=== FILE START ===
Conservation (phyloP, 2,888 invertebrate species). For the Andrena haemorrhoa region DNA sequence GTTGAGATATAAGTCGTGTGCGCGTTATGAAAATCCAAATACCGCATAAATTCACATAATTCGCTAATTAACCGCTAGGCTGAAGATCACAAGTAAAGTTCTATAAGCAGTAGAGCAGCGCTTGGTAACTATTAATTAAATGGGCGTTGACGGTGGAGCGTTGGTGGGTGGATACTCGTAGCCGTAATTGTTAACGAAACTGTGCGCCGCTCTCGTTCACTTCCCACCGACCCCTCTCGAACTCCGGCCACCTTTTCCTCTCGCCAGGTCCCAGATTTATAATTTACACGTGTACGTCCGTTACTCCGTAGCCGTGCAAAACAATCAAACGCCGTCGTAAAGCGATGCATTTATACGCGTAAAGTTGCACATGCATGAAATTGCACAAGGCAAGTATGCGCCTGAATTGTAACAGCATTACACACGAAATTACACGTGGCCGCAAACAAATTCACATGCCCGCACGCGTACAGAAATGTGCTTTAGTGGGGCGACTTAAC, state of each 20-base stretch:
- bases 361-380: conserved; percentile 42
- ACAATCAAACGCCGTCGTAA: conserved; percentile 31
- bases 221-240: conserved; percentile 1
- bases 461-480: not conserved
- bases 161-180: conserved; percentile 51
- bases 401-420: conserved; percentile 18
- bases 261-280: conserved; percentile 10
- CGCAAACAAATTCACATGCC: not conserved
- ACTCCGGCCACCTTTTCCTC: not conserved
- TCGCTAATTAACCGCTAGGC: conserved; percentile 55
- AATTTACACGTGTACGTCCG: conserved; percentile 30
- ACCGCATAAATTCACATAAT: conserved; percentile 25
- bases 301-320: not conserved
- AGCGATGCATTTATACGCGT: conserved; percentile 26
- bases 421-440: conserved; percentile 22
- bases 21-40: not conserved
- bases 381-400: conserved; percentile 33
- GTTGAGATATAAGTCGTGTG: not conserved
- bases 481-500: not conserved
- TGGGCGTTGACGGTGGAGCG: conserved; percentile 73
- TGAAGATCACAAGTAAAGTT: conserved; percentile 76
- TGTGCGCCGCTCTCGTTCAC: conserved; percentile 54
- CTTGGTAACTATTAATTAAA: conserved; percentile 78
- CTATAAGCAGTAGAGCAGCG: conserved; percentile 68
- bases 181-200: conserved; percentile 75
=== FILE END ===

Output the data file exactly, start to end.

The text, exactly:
Conservation (phyloP, 2,888 invertebrate species). For the Andrena haemorrhoa region DNA sequence GTTGAGATATAAGTCGTGTGCGCGTTATGAAAATCCAAATACCGCATAAATTCACATAATTCGCTAATTAACCGCTAGGCTGAAGATCACAAGTAAAGTTCTATAAGCAGTAGAGCAGCGCTTGGTAACTATTAATTAAATGGGCGTTGACGGTGGAGCGTTGGTGGGTGGATACTCGTAGCCGTAATTGTTAACGAAACTGTGCGCCGCTCTCGTTCACTTCCCACCGACCCCTCTCGAACTCCGGCCACCTTTTCCTCTCGCCAGGTCCCAGATTTATAATTTACACGTGTACGTCCGTTACTCCGTAGCCGTGCAAAACAATCAAACGCCGTCGTAAAGCGATGCATTTATACGCGTAAAGTTGCACATGCATGAAATTGCACAAGGCAAGTATGCGCCTGAATTGTAACAGCATTACACACGAAATTACACGTGGCCGCAAACAAATTCACATGCCCGCACGCGTACAGAAATGTGCTTTAGTGGGGCGACTTAAC, state of each 20-base stretch:
- bases 361-380: conserved; percentile 42
- ACAATCAAACGCCGTCGTAA: conserved; percentile 31
- bases 221-240: conserved; percentile 1
- bases 461-480: not conserved
- bases 161-180: conserved; percentile 51
- bases 401-420: conserved; percentile 18
- bases 261-280: conserved; percentile 10
- CGCAAACAAATTCACATGCC: not conserved
- ACTCCGGCCACCTTTTCCTC: not conserved
- TCGCTAATTAACCGCTAGGC: conserved; percentile 55
- AATTTACACGTGTACGTCCG: conserved; percentile 30
- ACCGCATAAATTCACATAAT: conserved; percentile 25
- bases 301-320: not conserved
- AGCGATGCATTTATACGCGT: conserved; percentile 26
- bases 421-440: conserved; percentile 22
- bases 21-40: not conserved
- bases 381-400: conserved; percentile 33
- GTTGAGATATAAGTCGTGTG: not conserved
- bases 481-500: not conserved
- TGGGCGTTGACGGTGGAGCG: conserved; percentile 73
- TGAAGATCACAAGTAAAGTT: conserved; percentile 76
- TGTGCGCCGCTCTCGTTCAC: conserved; percentile 54
- CTTGGTAACTATTAATTAAA: conserved; percentile 78
- CTATAAGCAGTAGAGCAGCG: conserved; percentile 68
- bases 181-200: conserved; percentile 75